Is catching NoClassDefFoundError more efficient than using reflection?

We are having some code that may run in a web container, an EJB container or stand-alone. When running in a web container, we need to use the javax.servlet.ServletContext to load resources from the system. In other containers, you can not rely on the ServletContext class being available on the classpath. That raised the question whether it is more efficient to use ServletContext directly and catch a NoClassDefFoundError if ServletContext is not on the classpath or whether it is better to use reflection. The answer is not exactly what I had expected. I started with writing some code to benchmark both scenarios:

import java.lang.reflect.InvocationTargetException;
import java.lang.reflect.Method;
import javax.servlet.ServletContext;

public class Benchmark {

private final static MockContainer container = new MockContainer();

public static void main(String[] args) {
Benchmark bench = new Benchmark();
bench.run();
}

private void run() {
final long warmupCycles = 100L;
final long invocations = 100000L;
long i;
// warm up
for (i = 0; i < warmupCycles; i++) {
reflect();
}
// actual measurement
long startReflect = System.currentTimeMillis();
for (i = 0; i < invocations; i++) {
reflect();
}
long stopReflect = System.currentTimeMillis();

// warm up
for (i = 0; i < warmupCycles; i++) {
except();
}
// actual measurement
long startExcept = System.currentTimeMillis();
for (i = 0; i < invocations; i++) {
except();
}
long stopExcept = System.currentTimeMillis();

System.out.println("Total time in ms for " + invocations + " invocations using reflection: " +
(stopReflect - startReflect));
System.out.println("Total time in ms for " + invocations + " invocations catching exception: " +
(stopExcept - startExcept));
}

private boolean reflect() {
boolean result = false;
try {
Class<?> contextClass = Class.forName("javax.servlet.ServletContext");
Object context = container.getSPI(contextClass);
if (context != null) {
Method getResourceAsStream = contextClass.getMethod("getResourceAsStream", String.class);
getResourceAsStream.invoke(context, "");
result = true;
}
} catch (ClassNotFoundException e) {
} catch (NoSuchMethodException e) {
} catch (IllegalAccessException e) {
} catch (InvocationTargetException e) {
}
return result;
}

private boolean except() {
boolean result = false;
try {
ServletContext context = container.getSPI(ServletContext.class);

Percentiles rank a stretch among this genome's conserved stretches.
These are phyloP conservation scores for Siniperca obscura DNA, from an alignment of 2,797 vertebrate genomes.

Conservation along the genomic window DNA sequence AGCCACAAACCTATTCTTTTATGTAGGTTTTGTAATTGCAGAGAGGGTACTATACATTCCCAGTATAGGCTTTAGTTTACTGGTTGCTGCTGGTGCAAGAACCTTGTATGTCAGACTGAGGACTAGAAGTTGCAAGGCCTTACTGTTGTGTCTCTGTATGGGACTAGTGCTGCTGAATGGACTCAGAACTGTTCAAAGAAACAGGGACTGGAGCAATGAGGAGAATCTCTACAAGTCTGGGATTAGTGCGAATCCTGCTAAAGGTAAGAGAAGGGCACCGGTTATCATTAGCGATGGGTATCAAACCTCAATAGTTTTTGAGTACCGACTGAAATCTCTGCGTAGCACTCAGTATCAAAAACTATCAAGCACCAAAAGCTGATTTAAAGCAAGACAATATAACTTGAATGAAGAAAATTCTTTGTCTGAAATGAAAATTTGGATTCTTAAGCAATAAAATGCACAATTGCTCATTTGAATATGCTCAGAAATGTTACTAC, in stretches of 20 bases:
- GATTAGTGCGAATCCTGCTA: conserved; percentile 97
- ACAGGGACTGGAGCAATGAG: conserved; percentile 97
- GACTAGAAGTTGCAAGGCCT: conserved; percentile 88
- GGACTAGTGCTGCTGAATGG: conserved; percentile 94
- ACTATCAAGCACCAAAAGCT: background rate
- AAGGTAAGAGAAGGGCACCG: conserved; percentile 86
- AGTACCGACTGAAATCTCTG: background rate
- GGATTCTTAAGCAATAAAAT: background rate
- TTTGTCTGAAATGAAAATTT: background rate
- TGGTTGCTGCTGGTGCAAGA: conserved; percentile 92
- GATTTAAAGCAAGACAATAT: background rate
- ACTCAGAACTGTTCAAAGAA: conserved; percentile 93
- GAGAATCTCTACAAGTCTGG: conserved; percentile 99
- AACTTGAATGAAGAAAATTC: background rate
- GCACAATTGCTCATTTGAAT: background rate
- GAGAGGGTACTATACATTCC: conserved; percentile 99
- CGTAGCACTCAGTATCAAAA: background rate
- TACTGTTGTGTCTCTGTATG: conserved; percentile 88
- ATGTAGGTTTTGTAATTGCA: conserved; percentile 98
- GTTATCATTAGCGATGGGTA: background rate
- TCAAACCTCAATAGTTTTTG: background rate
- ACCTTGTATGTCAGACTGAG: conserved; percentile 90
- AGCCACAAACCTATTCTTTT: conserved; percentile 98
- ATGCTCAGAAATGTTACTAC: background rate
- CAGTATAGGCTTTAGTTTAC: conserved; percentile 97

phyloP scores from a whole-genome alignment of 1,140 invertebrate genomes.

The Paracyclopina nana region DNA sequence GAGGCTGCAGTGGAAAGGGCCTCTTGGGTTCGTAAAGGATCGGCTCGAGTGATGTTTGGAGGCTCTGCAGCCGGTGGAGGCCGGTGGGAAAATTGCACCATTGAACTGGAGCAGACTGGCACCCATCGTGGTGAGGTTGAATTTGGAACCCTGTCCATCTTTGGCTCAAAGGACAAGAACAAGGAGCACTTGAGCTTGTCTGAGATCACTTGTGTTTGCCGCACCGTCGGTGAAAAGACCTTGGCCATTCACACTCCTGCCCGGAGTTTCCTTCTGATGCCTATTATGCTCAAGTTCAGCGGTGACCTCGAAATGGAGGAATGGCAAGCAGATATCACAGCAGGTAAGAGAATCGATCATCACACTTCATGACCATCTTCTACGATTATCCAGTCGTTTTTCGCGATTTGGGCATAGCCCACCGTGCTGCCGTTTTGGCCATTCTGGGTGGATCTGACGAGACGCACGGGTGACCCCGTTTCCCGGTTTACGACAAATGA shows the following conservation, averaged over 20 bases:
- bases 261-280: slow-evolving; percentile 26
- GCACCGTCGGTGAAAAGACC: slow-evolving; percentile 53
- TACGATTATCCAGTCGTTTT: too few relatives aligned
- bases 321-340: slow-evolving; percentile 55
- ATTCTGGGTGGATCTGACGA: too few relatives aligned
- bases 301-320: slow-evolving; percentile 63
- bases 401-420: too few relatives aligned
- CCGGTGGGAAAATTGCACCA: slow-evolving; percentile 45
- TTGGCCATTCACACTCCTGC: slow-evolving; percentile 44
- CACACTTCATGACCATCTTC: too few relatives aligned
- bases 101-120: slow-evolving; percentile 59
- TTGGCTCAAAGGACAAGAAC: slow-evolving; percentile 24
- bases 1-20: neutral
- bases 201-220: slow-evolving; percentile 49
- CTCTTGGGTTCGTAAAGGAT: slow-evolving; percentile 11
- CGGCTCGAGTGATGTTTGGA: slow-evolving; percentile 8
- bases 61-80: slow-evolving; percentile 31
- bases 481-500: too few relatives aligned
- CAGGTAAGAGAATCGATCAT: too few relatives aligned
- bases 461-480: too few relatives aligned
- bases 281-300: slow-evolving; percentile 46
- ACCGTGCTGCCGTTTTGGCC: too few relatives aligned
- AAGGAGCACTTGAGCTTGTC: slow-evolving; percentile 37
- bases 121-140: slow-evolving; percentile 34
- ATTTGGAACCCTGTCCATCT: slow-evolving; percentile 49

if (context != null) {
context.getResourceAsStream("");
result = true;
}
} catch (NoClassDefFoundError e) {
}
return result;
}


static class MockContainer {
public <T> T getSPI(Class<T> spi) {
return null;
}
}
}

The results showed a very clear trend on my Apple Powerbook G4 with Java version 1.5.0_06:

Total time in ms for 100000 invocations using reflection:   674
Total time in ms for 100000 invocations catching exception: 5

The above tests had been run with the ServletContext available on the classpath. Now I wanted to test the same code without ServletContext on the classpath. This is the result:

Exception in thread "main" java.lang.NoClassDefFoundError: javax/servlet/ServletContext

That result stumped me because the benchmark code is supposedly catching that error. So I did some research and found this in the Java Language Specification:

After Test is loaded, it must be initialized before main can be invoked. And Test, like all (class or interface) types, must be linked before it is initialized. Linking involves verification, preparation and (optionally) resolution...

Resolution is the process of checking symbolic references from Test to other classes and interfaces, by loading the other classes and interfaces that are mentioned and checking that the references are correct.

The resolution step is optional at the time of initial linkage. An implementation may resolve symbolic references from a class or interface that is being linked very early, even to the point of resolving all symbolic references from the classes and interfaces that are further referenced, recursively...

An implementation may instead choose to resolve a symbolic reference only when it is actively used; consistent use of this strategy for all symbolic references would represent the "laziest" form of resolution.

This leads me to conclude that the Apple Java VM resolves references early, certainly before my try/catch block gets a chance to be invoked. Furthermore, catching java.lang.NoClassDefFoundError is not portable across JVMs and we must use reflection.

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